Leadership Jeopardy!

Posted  | 0 Comment(s)  |  by Kris Girrell

One of the most difficult lessons in leadership is learning how not to tell people what to do.  It seems so easy to most that if an answer is needed, the simplest thing might be to provide it.  Unfortunately, everything we know from adult learning theory suggests that doing so is the least likely to produce either learning or development. The result is that the next time the situation arises, the leader once again must provide the answer.

So we often try to teach leaders that the best development results from asking not telling.  Therein lies the problem.  New leaders, so accustomed to telling, seem to have difficulty crafting the right question – any question – that isn’t some form of yes/no producing query.  So I usually tell my coachees that they have to ask the question, the answer to which is the thing that they would really want to say. However, that is so convoluted that most people respond with a quizzical look and a “Huh?”

I found myself going down that path again today when I suddenly stopped and said “Coaching your employees is like playing Jeopardy. Your answer has to be in the form of a question!”  In this game of Leadership Jeopardy, you have been given the answer – “I’ll take Supply Management for $20, Alex.” For my client the answer was that her team had to purge their storage of any inventory older than 2008. Her challenge then was to ask the question that would get the team to say, “Well maybe if we throw away old inventory,” or something like that.  Believe it or not, it took several attempts before she came up with, “How are you going to make room for all of the new inventory?”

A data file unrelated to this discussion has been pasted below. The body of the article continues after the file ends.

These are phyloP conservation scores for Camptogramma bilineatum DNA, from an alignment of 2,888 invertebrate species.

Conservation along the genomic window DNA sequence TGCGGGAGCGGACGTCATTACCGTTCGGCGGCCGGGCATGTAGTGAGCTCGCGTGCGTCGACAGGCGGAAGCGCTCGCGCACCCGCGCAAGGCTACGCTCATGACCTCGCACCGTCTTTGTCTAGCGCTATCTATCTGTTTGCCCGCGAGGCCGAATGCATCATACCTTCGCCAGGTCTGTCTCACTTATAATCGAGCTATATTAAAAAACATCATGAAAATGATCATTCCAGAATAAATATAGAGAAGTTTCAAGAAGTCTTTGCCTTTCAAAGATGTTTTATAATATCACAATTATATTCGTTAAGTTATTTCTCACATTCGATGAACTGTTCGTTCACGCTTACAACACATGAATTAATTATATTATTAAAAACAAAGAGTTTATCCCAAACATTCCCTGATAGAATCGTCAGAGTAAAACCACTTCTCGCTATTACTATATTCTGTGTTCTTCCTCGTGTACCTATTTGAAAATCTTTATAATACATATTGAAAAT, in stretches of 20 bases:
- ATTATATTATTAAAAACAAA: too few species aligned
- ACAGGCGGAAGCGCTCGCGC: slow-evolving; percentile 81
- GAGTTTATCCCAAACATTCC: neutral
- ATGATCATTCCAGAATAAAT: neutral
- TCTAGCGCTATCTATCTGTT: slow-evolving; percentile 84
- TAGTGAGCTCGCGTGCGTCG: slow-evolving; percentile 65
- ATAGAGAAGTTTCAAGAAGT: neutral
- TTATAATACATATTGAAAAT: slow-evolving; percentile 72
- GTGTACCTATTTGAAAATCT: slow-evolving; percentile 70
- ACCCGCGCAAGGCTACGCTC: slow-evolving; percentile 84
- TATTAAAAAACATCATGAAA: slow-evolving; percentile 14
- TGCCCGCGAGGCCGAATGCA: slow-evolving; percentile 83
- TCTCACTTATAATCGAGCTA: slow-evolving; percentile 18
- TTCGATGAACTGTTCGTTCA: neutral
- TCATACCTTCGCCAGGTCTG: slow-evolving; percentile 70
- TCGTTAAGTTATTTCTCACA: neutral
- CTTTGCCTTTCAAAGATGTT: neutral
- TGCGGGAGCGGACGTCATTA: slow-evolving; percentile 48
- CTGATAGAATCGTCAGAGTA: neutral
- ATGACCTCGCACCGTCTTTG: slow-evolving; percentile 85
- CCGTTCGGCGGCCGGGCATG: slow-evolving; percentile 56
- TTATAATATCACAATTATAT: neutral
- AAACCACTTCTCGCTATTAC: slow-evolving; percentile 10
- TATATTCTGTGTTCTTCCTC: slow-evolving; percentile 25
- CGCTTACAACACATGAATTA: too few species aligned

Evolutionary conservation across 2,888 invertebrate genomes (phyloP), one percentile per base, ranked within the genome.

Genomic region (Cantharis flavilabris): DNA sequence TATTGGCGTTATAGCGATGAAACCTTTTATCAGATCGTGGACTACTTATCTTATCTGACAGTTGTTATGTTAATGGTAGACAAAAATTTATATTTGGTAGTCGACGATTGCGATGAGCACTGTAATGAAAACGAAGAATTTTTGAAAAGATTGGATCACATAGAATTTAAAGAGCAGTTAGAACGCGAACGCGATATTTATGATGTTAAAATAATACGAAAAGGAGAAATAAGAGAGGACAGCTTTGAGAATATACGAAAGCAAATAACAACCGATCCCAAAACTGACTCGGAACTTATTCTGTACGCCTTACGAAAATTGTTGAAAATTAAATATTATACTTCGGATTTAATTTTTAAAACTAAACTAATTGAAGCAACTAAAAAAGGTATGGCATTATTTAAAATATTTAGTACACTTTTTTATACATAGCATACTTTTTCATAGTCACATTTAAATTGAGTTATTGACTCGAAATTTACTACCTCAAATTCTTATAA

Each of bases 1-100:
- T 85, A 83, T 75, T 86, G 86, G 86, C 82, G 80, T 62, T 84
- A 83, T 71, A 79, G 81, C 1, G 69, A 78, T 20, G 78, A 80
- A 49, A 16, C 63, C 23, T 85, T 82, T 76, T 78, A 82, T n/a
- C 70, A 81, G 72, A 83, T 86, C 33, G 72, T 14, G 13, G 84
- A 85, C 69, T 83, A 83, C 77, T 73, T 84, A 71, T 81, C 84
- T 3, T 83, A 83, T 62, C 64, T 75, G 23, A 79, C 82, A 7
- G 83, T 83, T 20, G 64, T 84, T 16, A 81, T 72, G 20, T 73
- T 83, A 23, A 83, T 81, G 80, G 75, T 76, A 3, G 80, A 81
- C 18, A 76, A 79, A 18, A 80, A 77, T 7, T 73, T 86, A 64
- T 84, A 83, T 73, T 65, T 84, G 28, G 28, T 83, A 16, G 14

Granted, this is a very simple example, but the game of Leadership Jeopardy is one I play with clients nearly every day.  When you tell employees what to do, you can never be certain whether they really understand what you mean and won’t know until they do something (often not what you had asked for). The only way to be certain that they have thought the thought is to ask the right question. “I’ll take coaching for $100, Alex!”

Kris Girrell
Career Partners International

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